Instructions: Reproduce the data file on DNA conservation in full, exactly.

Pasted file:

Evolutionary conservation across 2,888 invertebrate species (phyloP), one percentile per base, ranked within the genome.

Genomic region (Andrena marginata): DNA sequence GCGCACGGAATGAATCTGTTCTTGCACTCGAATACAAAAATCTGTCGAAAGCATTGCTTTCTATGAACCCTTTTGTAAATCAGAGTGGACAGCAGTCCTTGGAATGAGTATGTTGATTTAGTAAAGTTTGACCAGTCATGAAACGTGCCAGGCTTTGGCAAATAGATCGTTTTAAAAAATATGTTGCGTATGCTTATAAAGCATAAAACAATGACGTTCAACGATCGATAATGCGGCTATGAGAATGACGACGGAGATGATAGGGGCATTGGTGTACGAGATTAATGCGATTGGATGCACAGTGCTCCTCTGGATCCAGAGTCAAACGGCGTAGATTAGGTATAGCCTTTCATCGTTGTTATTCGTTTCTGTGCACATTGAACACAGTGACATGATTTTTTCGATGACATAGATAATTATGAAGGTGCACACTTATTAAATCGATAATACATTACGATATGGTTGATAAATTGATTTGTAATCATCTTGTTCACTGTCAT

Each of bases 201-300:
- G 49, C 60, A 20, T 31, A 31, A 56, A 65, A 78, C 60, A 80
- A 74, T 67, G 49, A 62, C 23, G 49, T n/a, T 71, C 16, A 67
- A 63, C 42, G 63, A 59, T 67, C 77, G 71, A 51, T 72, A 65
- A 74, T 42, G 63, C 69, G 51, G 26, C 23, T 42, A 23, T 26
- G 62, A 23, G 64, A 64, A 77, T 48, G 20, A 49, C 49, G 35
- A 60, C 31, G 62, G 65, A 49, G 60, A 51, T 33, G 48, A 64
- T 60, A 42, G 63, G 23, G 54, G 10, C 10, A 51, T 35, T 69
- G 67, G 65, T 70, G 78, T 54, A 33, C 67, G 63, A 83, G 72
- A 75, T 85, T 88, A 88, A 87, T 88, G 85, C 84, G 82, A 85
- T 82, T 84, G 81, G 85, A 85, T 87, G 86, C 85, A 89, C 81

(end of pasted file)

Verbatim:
Evolutionary conservation across 2,888 invertebrate species (phyloP), one percentile per base, ranked within the genome.

Genomic region (Andrena marginata): DNA sequence GCGCACGGAATGAATCTGTTCTTGCACTCGAATACAAAAATCTGTCGAAAGCATTGCTTTCTATGAACCCTTTTGTAAATCAGAGTGGACAGCAGTCCTTGGAATGAGTATGTTGATTTAGTAAAGTTTGACCAGTCATGAAACGTGCCAGGCTTTGGCAAATAGATCGTTTTAAAAAATATGTTGCGTATGCTTATAAAGCATAAAACAATGACGTTCAACGATCGATAATGCGGCTATGAGAATGACGACGGAGATGATAGGGGCATTGGTGTACGAGATTAATGCGATTGGATGCACAGTGCTCCTCTGGATCCAGAGTCAAACGGCGTAGATTAGGTATAGCCTTTCATCGTTGTTATTCGTTTCTGTGCACATTGAACACAGTGACATGATTTTTTCGATGACATAGATAATTATGAAGGTGCACACTTATTAAATCGATAATACATTACGATATGGTTGATAAATTGATTTGTAATCATCTTGTTCACTGTCAT

Each of bases 201-300:
- G 49, C 60, A 20, T 31, A 31, A 56, A 65, A 78, C 60, A 80
- A 74, T 67, G 49, A 62, C 23, G 49, T n/a, T 71, C 16, A 67
- A 63, C 42, G 63, A 59, T 67, C 77, G 71, A 51, T 72, A 65
- A 74, T 42, G 63, C 69, G 51, G 26, C 23, T 42, A 23, T 26
- G 62, A 23, G 64, A 64, A 77, T 48, G 20, A 49, C 49, G 35
- A 60, C 31, G 62, G 65, A 49, G 60, A 51, T 33, G 48, A 64
- T 60, A 42, G 63, G 23, G 54, G 10, C 10, A 51, T 35, T 69
- G 67, G 65, T 70, G 78, T 54, A 33, C 67, G 63, A 83, G 72
- A 75, T 85, T 88, A 88, A 87, T 88, G 85, C 84, G 82, A 85
- T 82, T 84, G 81, G 85, A 85, T 87, G 86, C 85, A 89, C 81